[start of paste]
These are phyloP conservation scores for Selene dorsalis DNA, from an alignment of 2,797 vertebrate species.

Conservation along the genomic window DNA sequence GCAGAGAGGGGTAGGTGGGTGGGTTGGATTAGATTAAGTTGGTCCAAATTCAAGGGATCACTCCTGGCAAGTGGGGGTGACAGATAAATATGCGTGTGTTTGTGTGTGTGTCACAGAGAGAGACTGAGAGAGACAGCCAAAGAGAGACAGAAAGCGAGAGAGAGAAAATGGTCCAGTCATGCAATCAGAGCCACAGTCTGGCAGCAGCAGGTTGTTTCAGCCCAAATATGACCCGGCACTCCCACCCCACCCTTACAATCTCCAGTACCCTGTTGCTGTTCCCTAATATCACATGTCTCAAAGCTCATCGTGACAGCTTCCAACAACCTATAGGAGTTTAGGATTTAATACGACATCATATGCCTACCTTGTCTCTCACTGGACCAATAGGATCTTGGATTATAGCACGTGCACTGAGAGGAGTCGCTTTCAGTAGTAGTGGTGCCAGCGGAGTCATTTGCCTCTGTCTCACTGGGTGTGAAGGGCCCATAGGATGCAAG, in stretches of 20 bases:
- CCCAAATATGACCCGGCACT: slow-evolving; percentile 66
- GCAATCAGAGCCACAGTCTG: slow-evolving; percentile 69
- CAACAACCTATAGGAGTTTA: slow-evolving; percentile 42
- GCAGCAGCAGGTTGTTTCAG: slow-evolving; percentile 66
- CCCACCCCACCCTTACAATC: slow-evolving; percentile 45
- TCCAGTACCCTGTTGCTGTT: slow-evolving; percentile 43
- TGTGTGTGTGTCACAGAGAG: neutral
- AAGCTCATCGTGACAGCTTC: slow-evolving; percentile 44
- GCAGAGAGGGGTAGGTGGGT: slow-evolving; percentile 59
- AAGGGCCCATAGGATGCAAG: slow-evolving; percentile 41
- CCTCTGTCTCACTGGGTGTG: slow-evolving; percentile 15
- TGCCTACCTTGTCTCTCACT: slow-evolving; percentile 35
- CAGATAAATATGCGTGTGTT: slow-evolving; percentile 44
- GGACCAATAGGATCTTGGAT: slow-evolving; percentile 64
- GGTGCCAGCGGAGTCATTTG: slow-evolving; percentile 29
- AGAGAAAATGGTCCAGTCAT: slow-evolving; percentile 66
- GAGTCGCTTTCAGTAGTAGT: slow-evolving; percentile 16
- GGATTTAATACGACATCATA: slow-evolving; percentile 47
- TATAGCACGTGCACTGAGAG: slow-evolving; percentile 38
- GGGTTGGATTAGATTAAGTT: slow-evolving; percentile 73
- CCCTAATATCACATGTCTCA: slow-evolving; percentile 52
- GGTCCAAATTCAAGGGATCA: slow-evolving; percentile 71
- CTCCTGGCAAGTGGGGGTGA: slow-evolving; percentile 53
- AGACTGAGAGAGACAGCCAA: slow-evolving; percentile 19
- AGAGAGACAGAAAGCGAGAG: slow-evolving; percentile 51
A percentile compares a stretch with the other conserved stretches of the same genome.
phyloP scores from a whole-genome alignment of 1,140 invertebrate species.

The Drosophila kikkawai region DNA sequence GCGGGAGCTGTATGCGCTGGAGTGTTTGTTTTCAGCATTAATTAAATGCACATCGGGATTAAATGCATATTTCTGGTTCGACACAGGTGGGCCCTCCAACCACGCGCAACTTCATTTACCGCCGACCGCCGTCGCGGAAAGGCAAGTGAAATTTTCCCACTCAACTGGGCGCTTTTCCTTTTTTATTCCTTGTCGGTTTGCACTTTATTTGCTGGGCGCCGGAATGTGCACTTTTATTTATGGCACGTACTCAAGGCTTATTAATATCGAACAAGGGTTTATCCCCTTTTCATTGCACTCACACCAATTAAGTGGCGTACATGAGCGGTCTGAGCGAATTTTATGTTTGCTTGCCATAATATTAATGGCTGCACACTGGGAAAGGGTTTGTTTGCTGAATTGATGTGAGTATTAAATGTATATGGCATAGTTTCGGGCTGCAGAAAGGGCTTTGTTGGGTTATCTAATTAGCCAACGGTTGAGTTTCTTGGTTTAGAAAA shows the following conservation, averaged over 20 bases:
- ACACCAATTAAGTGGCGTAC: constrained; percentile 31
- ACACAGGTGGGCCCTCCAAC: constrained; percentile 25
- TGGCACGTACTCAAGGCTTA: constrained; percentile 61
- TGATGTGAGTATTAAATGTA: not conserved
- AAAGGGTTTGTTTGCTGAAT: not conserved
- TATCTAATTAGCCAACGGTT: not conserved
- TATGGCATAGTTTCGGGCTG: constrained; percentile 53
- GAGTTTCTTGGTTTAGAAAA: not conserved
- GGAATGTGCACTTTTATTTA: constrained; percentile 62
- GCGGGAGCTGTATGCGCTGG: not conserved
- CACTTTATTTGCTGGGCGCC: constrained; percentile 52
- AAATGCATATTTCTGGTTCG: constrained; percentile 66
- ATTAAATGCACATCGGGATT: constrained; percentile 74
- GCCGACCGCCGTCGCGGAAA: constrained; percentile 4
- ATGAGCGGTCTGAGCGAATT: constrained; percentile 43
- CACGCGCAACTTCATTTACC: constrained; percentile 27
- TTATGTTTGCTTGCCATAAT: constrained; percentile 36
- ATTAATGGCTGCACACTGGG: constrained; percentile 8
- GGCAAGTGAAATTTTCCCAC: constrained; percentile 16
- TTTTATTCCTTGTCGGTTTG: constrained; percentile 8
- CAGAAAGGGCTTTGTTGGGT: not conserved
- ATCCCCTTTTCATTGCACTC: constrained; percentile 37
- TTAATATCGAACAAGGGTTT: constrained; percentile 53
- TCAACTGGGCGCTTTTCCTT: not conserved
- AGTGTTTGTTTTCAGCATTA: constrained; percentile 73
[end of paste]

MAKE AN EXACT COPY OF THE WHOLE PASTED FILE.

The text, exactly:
These are phyloP conservation scores for Selene dorsalis DNA, from an alignment of 2,797 vertebrate species.

Conservation along the genomic window DNA sequence GCAGAGAGGGGTAGGTGGGTGGGTTGGATTAGATTAAGTTGGTCCAAATTCAAGGGATCACTCCTGGCAAGTGGGGGTGACAGATAAATATGCGTGTGTTTGTGTGTGTGTCACAGAGAGAGACTGAGAGAGACAGCCAAAGAGAGACAGAAAGCGAGAGAGAGAAAATGGTCCAGTCATGCAATCAGAGCCACAGTCTGGCAGCAGCAGGTTGTTTCAGCCCAAATATGACCCGGCACTCCCACCCCACCCTTACAATCTCCAGTACCCTGTTGCTGTTCCCTAATATCACATGTCTCAAAGCTCATCGTGACAGCTTCCAACAACCTATAGGAGTTTAGGATTTAATACGACATCATATGCCTACCTTGTCTCTCACTGGACCAATAGGATCTTGGATTATAGCACGTGCACTGAGAGGAGTCGCTTTCAGTAGTAGTGGTGCCAGCGGAGTCATTTGCCTCTGTCTCACTGGGTGTGAAGGGCCCATAGGATGCAAG, in stretches of 20 bases:
- CCCAAATATGACCCGGCACT: slow-evolving; percentile 66
- GCAATCAGAGCCACAGTCTG: slow-evolving; percentile 69
- CAACAACCTATAGGAGTTTA: slow-evolving; percentile 42
- GCAGCAGCAGGTTGTTTCAG: slow-evolving; percentile 66
- CCCACCCCACCCTTACAATC: slow-evolving; percentile 45
- TCCAGTACCCTGTTGCTGTT: slow-evolving; percentile 43
- TGTGTGTGTGTCACAGAGAG: neutral
- AAGCTCATCGTGACAGCTTC: slow-evolving; percentile 44
- GCAGAGAGGGGTAGGTGGGT: slow-evolving; percentile 59
- AAGGGCCCATAGGATGCAAG: slow-evolving; percentile 41
- CCTCTGTCTCACTGGGTGTG: slow-evolving; percentile 15
- TGCCTACCTTGTCTCTCACT: slow-evolving; percentile 35
- CAGATAAATATGCGTGTGTT: slow-evolving; percentile 44
- GGACCAATAGGATCTTGGAT: slow-evolving; percentile 64
- GGTGCCAGCGGAGTCATTTG: slow-evolving; percentile 29
- AGAGAAAATGGTCCAGTCAT: slow-evolving; percentile 66
- GAGTCGCTTTCAGTAGTAGT: slow-evolving; percentile 16
- GGATTTAATACGACATCATA: slow-evolving; percentile 47
- TATAGCACGTGCACTGAGAG: slow-evolving; percentile 38
- GGGTTGGATTAGATTAAGTT: slow-evolving; percentile 73
- CCCTAATATCACATGTCTCA: slow-evolving; percentile 52
- GGTCCAAATTCAAGGGATCA: slow-evolving; percentile 71
- CTCCTGGCAAGTGGGGGTGA: slow-evolving; percentile 53
- AGACTGAGAGAGACAGCCAA: slow-evolving; percentile 19
- AGAGAGACAGAAAGCGAGAG: slow-evolving; percentile 51
A percentile compares a stretch with the other conserved stretches of the same genome.
phyloP scores from a whole-genome alignment of 1,140 invertebrate species.

The Drosophila kikkawai region DNA sequence GCGGGAGCTGTATGCGCTGGAGTGTTTGTTTTCAGCATTAATTAAATGCACATCGGGATTAAATGCATATTTCTGGTTCGACACAGGTGGGCCCTCCAACCACGCGCAACTTCATTTACCGCCGACCGCCGTCGCGGAAAGGCAAGTGAAATTTTCCCACTCAACTGGGCGCTTTTCCTTTTTTATTCCTTGTCGGTTTGCACTTTATTTGCTGGGCGCCGGAATGTGCACTTTTATTTATGGCACGTACTCAAGGCTTATTAATATCGAACAAGGGTTTATCCCCTTTTCATTGCACTCACACCAATTAAGTGGCGTACATGAGCGGTCTGAGCGAATTTTATGTTTGCTTGCCATAATATTAATGGCTGCACACTGGGAAAGGGTTTGTTTGCTGAATTGATGTGAGTATTAAATGTATATGGCATAGTTTCGGGCTGCAGAAAGGGCTTTGTTGGGTTATCTAATTAGCCAACGGTTGAGTTTCTTGGTTTAGAAAA shows the following conservation, averaged over 20 bases:
- ACACCAATTAAGTGGCGTAC: constrained; percentile 31
- ACACAGGTGGGCCCTCCAAC: constrained; percentile 25
- TGGCACGTACTCAAGGCTTA: constrained; percentile 61
- TGATGTGAGTATTAAATGTA: not conserved
- AAAGGGTTTGTTTGCTGAAT: not conserved
- TATCTAATTAGCCAACGGTT: not conserved
- TATGGCATAGTTTCGGGCTG: constrained; percentile 53
- GAGTTTCTTGGTTTAGAAAA: not conserved
- GGAATGTGCACTTTTATTTA: constrained; percentile 62
- GCGGGAGCTGTATGCGCTGG: not conserved
- CACTTTATTTGCTGGGCGCC: constrained; percentile 52
- AAATGCATATTTCTGGTTCG: constrained; percentile 66
- ATTAAATGCACATCGGGATT: constrained; percentile 74
- GCCGACCGCCGTCGCGGAAA: constrained; percentile 4
- ATGAGCGGTCTGAGCGAATT: constrained; percentile 43
- CACGCGCAACTTCATTTACC: constrained; percentile 27
- TTATGTTTGCTTGCCATAAT: constrained; percentile 36
- ATTAATGGCTGCACACTGGG: constrained; percentile 8
- GGCAAGTGAAATTTTCCCAC: constrained; percentile 16
- TTTTATTCCTTGTCGGTTTG: constrained; percentile 8
- CAGAAAGGGCTTTGTTGGGT: not conserved
- ATCCCCTTTTCATTGCACTC: constrained; percentile 37
- TTAATATCGAACAAGGGTTT: constrained; percentile 53
- TCAACTGGGCGCTTTTCCTT: not conserved
- AGTGTTTGTTTTCAGCATTA: constrained; percentile 73